Fran Bow and the appeal of the ambiguous ending
Having an ambiguous or metaphorical ending can be risky business. A well-made metaphorical ending can give players something to toy with when the game's not even on, giving it new life online as people from all over the world come up with theories and ideas on what happened. Without the right amount of clues, though, this kind of ending can feel confused and thrown-together, as if the writer just didn't know how to wrap up.
The line between mystery and cobbled-together nonsense is very, very thin, but if it's done just right, players will be talking about your game for decades. Killmonday Games' Natalia Figueroa took such a risk with the macabre adventure game Fran Bow, delivering a surreal, dream-like finish to its narrative that left more questions than answers. Just a few days after it laucnhed, its forums are already alive with fan theories and discussions.
For Figueroa, part of the decision to write this kind of story came from the needs of the story itself. "I chose this because it's what I felt when I was younger," she says. "Many of the big questions of life were coming to me in a very unclear way."
"In a game about mysterious or supernatural events, a clear ending can break immersion in the final, most precious seconds of the game, leaving players unsatisfied with how things have ended."
Telling a story with such a young protagonist necessitated this kind of conclusion, as many important events in a child's life happen without a child necessarily understanding what's going on. Important things often occur without a child's input, leaving them confused and adrift on the choices of others.
In this, a clearcut conclusion would have run counter to the storyline that Figueroa was concocting. It would have felt as it was tacked on to provide clarity in a game about confusing horrors.
This can be especially important in certain game genres. In a game about mysterious or supernatural events, a clear ending can break immersion in the final, most precious seconds of the game, leaving players unsatisfied.
How many delicious mysteries have been ruined by a lackluster ending that tried to explain everything?
How many times has the answer to the mystery been far less interesting than the act of solving it?
The primary lure of these genres are the questions they draw you in with, so giving a straight answer at the end defeats their appeal. In a game of metaphors, why not leave one last big one for players to solve?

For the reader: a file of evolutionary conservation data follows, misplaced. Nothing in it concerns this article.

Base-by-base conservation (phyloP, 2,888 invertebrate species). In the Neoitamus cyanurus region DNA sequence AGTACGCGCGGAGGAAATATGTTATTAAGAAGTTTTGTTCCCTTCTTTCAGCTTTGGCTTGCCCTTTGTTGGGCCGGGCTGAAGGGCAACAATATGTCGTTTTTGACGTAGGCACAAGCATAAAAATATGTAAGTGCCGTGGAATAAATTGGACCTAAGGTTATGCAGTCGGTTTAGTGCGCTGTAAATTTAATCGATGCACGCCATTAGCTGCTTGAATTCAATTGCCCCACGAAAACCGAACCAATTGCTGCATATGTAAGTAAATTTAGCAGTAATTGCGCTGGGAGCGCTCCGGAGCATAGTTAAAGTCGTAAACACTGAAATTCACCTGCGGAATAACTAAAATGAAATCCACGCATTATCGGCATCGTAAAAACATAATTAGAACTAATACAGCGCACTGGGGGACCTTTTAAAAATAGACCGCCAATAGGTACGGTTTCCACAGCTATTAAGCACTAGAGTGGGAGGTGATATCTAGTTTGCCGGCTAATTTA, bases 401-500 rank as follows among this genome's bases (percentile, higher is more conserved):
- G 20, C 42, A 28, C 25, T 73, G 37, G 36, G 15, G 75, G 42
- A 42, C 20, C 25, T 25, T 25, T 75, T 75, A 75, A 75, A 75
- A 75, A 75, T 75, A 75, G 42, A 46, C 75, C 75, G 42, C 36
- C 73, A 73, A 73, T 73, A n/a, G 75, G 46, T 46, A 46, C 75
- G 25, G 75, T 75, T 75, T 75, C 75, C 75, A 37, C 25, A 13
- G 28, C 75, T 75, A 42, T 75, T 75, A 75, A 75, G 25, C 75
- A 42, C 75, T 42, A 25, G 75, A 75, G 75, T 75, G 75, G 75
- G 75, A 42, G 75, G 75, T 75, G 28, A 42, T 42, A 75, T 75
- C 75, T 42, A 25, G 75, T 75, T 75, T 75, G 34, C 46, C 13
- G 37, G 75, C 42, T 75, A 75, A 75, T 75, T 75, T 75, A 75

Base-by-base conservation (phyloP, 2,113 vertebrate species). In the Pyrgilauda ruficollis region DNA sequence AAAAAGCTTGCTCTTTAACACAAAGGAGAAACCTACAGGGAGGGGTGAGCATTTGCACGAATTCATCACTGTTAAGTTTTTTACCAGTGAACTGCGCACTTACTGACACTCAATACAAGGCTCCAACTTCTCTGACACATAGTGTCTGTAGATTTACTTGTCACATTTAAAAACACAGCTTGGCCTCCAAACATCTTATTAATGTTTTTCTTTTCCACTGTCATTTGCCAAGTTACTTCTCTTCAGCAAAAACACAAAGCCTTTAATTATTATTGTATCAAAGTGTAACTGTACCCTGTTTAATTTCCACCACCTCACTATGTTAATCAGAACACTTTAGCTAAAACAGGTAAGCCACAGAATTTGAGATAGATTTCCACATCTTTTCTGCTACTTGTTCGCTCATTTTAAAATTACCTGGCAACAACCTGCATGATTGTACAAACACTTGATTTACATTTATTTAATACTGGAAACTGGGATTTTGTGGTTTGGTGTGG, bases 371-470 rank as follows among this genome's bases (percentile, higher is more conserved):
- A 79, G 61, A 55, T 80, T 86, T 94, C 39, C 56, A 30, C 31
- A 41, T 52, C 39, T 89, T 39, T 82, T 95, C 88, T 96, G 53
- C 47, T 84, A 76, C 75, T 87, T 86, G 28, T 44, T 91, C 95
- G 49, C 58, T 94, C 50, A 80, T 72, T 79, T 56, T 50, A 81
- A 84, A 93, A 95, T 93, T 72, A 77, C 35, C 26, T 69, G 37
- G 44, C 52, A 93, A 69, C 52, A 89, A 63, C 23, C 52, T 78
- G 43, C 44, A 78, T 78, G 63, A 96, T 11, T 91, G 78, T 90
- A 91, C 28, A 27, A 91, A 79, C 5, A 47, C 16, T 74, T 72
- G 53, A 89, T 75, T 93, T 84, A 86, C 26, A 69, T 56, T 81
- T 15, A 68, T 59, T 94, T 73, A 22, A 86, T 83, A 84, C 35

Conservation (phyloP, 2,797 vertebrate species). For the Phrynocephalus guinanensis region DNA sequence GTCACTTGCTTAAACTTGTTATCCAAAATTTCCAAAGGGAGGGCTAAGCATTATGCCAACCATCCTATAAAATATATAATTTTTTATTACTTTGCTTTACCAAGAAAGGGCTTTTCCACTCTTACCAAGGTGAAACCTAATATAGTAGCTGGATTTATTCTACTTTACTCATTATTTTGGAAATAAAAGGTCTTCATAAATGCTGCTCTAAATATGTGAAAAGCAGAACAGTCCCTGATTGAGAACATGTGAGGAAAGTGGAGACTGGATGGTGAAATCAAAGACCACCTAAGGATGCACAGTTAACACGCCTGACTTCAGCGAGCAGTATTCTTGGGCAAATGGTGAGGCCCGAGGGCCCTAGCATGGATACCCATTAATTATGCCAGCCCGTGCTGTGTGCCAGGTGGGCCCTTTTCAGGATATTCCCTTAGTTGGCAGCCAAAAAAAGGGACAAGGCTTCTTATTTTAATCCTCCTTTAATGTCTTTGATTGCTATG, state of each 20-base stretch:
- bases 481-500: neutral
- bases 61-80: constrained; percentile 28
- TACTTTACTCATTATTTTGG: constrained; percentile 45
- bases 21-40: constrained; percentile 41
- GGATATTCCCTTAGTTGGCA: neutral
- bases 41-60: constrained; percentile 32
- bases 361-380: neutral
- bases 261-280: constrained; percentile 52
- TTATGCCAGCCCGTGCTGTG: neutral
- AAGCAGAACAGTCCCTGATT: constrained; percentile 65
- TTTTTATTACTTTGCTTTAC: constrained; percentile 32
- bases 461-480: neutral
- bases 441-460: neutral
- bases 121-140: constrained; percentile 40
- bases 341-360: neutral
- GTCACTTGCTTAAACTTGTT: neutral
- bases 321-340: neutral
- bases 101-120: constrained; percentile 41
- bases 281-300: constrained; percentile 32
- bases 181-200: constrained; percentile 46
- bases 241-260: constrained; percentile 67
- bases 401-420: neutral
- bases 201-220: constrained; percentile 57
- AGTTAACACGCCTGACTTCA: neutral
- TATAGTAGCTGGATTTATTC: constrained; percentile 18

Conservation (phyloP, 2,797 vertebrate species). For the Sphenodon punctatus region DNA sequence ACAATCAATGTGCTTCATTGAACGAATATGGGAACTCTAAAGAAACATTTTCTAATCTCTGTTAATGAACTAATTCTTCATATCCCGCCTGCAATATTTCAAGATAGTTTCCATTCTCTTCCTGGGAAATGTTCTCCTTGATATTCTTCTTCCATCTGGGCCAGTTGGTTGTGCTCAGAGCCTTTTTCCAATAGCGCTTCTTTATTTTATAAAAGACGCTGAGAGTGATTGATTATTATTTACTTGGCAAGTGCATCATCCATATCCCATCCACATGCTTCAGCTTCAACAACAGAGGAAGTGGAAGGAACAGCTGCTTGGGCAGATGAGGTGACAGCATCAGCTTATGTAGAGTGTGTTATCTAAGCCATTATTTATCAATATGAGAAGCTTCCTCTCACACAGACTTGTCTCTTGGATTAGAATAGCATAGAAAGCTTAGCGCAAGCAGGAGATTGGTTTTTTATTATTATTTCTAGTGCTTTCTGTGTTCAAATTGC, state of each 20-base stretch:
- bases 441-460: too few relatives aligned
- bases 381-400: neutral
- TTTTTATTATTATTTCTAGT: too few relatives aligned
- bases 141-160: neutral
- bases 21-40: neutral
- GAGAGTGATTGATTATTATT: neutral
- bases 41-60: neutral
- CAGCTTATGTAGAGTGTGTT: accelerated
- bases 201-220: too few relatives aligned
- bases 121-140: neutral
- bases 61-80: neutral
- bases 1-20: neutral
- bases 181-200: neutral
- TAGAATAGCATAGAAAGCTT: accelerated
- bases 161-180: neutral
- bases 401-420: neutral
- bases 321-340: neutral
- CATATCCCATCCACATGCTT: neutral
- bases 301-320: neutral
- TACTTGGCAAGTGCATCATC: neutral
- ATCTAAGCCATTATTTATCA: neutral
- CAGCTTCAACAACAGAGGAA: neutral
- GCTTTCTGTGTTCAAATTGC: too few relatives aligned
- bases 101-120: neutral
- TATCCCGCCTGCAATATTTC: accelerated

How much information do you give, though? Clues need to be sprinkled throughout your narrative in order for this kind of ending to work; the information has to be there for the players to put it together. If you put in too much, it's too easy to guess and the game loses its effectiveness to capture the imagination. Too little, and the ending feels like an incoherent mess.
"It's always difficult to maintain some balance, not giving too much or too little," says Figueroa. "Personally, I prefer to give the answers in a metaphorical way. That's a fun part -- to relate it to your own experiences, and be part of the story with your own points of view."
Fran Bow's answers were left quite unclear in that the game didn't make an effort to directly tell the player why the ending made sense, but rather strove to put all the pieces in place so that a player might see the metaphors when looking back over their experiences in the game. It was a difficult balance to which even Figueroa didn't have all the answers.
Even if you do it all right, it could feel like you're surrendering control of your story's conclusion to the audience, though. You're leaving it in their hands to discover, but theories and answers you don't expect can pop up out of this kind of storytelling.
The narrative, in this way, becomes a living thing outside of its creator's control, and for Figueroa, that was wonderful. "We already found a discussion online about the end of the game, and that's so beautiful and fun to read," she says. "The discussions are so complex and full of creativity! People's minds are so full of magic, and for me, giving too straightforward an answer won't start that spark of wonder."
The idea of handing your story over to player interpretation may sound terrifying, but it can also show you the amazing creativity of your audience.
But as Figueroa stated earlier, that's the fun part. Games are equal parts creator and player, with the player taking the driver's seat for getting through the gameplay and navigating the story you've made. A rigid, clear storyline may be a developer's means of keeping the player on track, but it doesn't allow that interactivity that many come to the medium for.
An ambiguous ending, with its opportunities for player creativity, involves the player in the storyline. It turns them into detectives and writers in their own right, allowing them to shape the storyline using personal experiences and their own imagination. It's not easy to do, and even those who've been successful with it don't have all the answers, but it is a powerful way of involving your player in the story itself.
An ambiguous ending can have a powerful impact on players, keeping the game in their minds for days after the game is technically over. It runs the risk of confusing them or being so easy to solve it's pointless, but when it's done well, it captures the imagination and is more in keeping with the mysterious nature of many genres.
For Fran Bow, it was the only choice, tying childhood confusion to the strange world of metaphor that Figueroa had been building. Not only that, but it made it feel more true to life. "My own perspective of life: it's pretty confusing!," she says. "I'm about to be 30 years old in December, but I still wonder about many, many things!"
Life doesn't give all the answers, and it's those questions that keep us thinking at night. A game can do the same, gaining a life far beyond the screen.